Perhaps this can explain how I was able to overcome my fear all those years ago. My core belief in the importance of being of service to others allowed me to unfreeze from the floor of the plane. By minimizing my ego, I was able to detach myself from the situation and take action.
But self-transcendence isn’t necessarily limited to helping others. Sometimes it can be motivated by the pursuit of a higher ideal.
In the 1997 film, Gattaca, for example, we learn early on that Ethan Hawkes’ character, Vincent, has always dreamt of going into space. Yet because of a rare heart condition, he is repeatedly told he never will. Even his brother, Anton, who is the genetically superior brother, underestimates his abilities. Towards the end of the movie, however, Vincent beats his brother at their childhood game of “Chicken” in the ocean, wherein both swim out as far as they can and the first to come back to shore loses. An incredulous Anton demands to know how he was able to win. Vincent gives the perfect answer:
“You want to know how I did it? I never saved anything for the swim back.” In other words, his desire to move past societally imposed limitations allowed him to transcend even the fear of death.
As Stulberg and Magness write in their book, “A self-transcending purpose doesn’t come from thin air. It comes from inside you.” Like Vincent, I too have had to swim in order to save my life. When my older brother died unexpectedly in early 2004, I found myself floundering, unable to find my way back to shore. For weeks after, I retreated into some of the darkest corners of myself, spending days without being able to eat or even leave my bed. At the time, I was studying in a foreign country, and couldn’t bear the thought of resuming my classes.
Yet the day I went to withdraw from school, I was approached by a kind professor. He looked into my grief-eaten face with compassion and asked me to reconsider. “You can honor your brother by finishing your studies,” he said.
At that moment, I realized I had no choice but to transcend my despair. I knew my brother would have wanted me to continue. Although I didn’t get better overnight, the idea that I could honor him gave me a renewed sense of purpose that saved me from drowning.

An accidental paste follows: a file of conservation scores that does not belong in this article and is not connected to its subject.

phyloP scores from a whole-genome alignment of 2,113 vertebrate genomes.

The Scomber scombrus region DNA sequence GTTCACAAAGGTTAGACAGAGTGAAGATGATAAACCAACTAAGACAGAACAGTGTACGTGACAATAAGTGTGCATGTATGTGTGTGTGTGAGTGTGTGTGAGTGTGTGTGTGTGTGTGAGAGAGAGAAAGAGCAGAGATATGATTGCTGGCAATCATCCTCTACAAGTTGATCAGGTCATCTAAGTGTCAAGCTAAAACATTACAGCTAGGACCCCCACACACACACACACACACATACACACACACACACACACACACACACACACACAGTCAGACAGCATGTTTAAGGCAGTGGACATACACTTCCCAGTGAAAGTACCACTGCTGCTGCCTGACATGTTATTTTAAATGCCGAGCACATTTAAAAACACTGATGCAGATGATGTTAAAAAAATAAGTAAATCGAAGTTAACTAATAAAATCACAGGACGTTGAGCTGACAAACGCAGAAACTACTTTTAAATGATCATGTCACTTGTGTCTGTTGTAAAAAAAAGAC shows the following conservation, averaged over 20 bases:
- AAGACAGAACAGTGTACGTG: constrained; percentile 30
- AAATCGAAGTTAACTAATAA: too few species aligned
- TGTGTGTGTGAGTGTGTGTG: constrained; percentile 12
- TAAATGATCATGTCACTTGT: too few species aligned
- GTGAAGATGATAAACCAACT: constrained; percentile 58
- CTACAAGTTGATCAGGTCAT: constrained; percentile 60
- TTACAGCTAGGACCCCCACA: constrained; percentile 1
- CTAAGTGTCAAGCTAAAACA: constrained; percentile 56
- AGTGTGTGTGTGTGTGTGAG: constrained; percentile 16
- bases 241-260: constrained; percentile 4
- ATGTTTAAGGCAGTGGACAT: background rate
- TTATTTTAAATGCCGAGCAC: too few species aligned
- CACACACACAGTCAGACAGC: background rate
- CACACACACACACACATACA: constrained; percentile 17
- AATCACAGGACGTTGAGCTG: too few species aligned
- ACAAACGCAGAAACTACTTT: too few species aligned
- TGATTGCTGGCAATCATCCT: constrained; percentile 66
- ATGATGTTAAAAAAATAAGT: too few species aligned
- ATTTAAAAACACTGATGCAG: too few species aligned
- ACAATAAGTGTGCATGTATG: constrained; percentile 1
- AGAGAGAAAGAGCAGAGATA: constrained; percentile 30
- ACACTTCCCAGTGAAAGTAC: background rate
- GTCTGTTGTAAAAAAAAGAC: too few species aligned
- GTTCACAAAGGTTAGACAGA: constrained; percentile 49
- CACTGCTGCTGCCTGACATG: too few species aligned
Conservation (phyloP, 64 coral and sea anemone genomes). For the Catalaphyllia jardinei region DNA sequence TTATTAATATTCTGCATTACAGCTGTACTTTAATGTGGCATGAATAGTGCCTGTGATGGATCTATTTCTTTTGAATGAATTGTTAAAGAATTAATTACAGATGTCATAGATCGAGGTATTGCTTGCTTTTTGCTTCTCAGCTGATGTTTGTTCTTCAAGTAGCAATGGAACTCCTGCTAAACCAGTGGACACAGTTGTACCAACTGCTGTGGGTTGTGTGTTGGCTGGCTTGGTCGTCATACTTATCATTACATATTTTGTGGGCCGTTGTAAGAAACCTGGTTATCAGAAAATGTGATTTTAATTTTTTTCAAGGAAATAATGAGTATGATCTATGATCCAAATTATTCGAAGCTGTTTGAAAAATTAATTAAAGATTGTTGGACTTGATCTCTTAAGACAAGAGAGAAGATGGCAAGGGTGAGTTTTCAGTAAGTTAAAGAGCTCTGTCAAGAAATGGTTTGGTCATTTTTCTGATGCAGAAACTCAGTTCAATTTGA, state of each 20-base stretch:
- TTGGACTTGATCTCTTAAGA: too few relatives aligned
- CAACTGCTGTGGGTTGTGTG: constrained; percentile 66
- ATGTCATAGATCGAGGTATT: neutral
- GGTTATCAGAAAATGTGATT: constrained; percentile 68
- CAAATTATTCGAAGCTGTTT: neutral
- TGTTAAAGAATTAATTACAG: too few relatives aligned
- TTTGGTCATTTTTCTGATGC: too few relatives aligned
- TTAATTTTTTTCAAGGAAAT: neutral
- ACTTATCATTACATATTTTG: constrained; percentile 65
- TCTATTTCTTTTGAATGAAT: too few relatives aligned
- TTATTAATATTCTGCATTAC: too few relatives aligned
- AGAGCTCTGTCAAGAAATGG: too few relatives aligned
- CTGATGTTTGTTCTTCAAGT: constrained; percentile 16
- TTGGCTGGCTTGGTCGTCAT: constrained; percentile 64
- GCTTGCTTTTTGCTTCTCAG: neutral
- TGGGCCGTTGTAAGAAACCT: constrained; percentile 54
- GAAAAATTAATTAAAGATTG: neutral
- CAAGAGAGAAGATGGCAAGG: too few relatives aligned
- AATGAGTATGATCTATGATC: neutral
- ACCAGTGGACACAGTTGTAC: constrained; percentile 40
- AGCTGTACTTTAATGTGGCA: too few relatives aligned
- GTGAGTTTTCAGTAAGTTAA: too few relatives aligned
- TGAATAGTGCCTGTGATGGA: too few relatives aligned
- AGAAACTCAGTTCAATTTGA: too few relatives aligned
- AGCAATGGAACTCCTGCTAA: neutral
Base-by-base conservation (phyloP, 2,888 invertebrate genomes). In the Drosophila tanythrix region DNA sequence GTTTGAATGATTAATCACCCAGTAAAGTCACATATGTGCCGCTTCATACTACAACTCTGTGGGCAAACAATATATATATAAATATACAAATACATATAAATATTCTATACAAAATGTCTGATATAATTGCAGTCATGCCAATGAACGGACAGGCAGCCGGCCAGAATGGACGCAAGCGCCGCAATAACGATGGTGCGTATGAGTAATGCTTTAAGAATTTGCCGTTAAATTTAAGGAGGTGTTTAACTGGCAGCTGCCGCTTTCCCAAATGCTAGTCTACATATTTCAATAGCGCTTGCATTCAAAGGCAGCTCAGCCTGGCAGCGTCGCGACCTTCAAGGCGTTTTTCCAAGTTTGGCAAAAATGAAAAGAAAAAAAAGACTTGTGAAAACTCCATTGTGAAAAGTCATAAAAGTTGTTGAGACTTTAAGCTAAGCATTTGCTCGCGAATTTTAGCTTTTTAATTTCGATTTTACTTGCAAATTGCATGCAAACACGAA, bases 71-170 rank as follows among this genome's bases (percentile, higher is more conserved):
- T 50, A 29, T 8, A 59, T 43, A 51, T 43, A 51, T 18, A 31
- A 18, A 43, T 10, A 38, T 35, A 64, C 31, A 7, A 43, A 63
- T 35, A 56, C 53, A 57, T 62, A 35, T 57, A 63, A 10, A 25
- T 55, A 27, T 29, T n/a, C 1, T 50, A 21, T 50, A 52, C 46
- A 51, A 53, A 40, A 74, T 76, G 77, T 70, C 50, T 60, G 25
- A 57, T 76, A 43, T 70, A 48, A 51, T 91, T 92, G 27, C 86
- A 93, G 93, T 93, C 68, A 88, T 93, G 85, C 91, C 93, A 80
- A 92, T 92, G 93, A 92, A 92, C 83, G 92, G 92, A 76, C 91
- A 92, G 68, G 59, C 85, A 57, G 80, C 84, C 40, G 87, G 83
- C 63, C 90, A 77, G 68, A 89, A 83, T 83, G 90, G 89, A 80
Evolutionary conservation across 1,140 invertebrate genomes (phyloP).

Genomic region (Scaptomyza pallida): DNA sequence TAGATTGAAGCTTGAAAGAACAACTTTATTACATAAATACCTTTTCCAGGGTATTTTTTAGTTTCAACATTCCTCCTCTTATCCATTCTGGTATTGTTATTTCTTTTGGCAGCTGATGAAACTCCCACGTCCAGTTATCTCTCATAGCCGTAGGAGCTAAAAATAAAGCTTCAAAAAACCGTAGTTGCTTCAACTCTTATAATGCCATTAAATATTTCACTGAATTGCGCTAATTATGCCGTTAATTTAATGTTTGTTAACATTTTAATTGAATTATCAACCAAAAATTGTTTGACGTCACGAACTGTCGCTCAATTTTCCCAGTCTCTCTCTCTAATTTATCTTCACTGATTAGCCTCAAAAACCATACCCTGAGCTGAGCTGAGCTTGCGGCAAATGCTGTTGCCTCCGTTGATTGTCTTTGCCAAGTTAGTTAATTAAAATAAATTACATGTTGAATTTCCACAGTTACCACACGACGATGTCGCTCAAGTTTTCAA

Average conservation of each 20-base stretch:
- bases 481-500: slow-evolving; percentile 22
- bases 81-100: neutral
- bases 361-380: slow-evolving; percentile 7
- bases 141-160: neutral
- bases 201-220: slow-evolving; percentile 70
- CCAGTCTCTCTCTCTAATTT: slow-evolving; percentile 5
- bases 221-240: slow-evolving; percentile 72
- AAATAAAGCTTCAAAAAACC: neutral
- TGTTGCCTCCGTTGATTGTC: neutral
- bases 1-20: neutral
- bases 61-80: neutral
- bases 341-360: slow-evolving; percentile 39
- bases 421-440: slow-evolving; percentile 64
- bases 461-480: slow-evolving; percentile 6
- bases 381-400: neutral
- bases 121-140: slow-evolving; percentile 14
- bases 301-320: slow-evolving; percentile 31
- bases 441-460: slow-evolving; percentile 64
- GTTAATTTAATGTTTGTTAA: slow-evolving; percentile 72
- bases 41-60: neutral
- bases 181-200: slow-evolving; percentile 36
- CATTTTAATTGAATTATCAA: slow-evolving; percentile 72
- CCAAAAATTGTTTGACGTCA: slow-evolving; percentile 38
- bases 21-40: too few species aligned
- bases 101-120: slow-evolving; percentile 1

A wide body of research suggests that minimizing our focus on the self increases our motivation in less heroic, mundane activities as well. An earlier study published in The Academy of Management Review found that hospital janitors who cleaned bedpans and mopped floors derived more meaning from their work when it was framed as helping patients heal. By keeping the hospital clean, they were preventing vulnerable patients from getting sicker.
When we recognize that our actions are inextricably tied to the greater good, even unpleasant chores like taking out the trash or washing dishes become acts of mindfulness. Zen monks have long internalized this lesson; they seek to achieve detachment through a spirit of selflessness. In their daily Zen practice, activities like cooking and cleaning become their own form of meditation. Thich Nhat Hanh explains that mindful living is an art: “You do not have to be a monk or living in a monastery to practice mindfulness. You can practice it anytime, while driving your car or doing housework.”
Ultimately, it’s fitting that we are most capable of achieving great things when we manage to transcend ourselves. Whether we’re holding someone’s hand on a plane or mopping floors here on earth, we’re at our best when we recognize that the world is much bigger than us.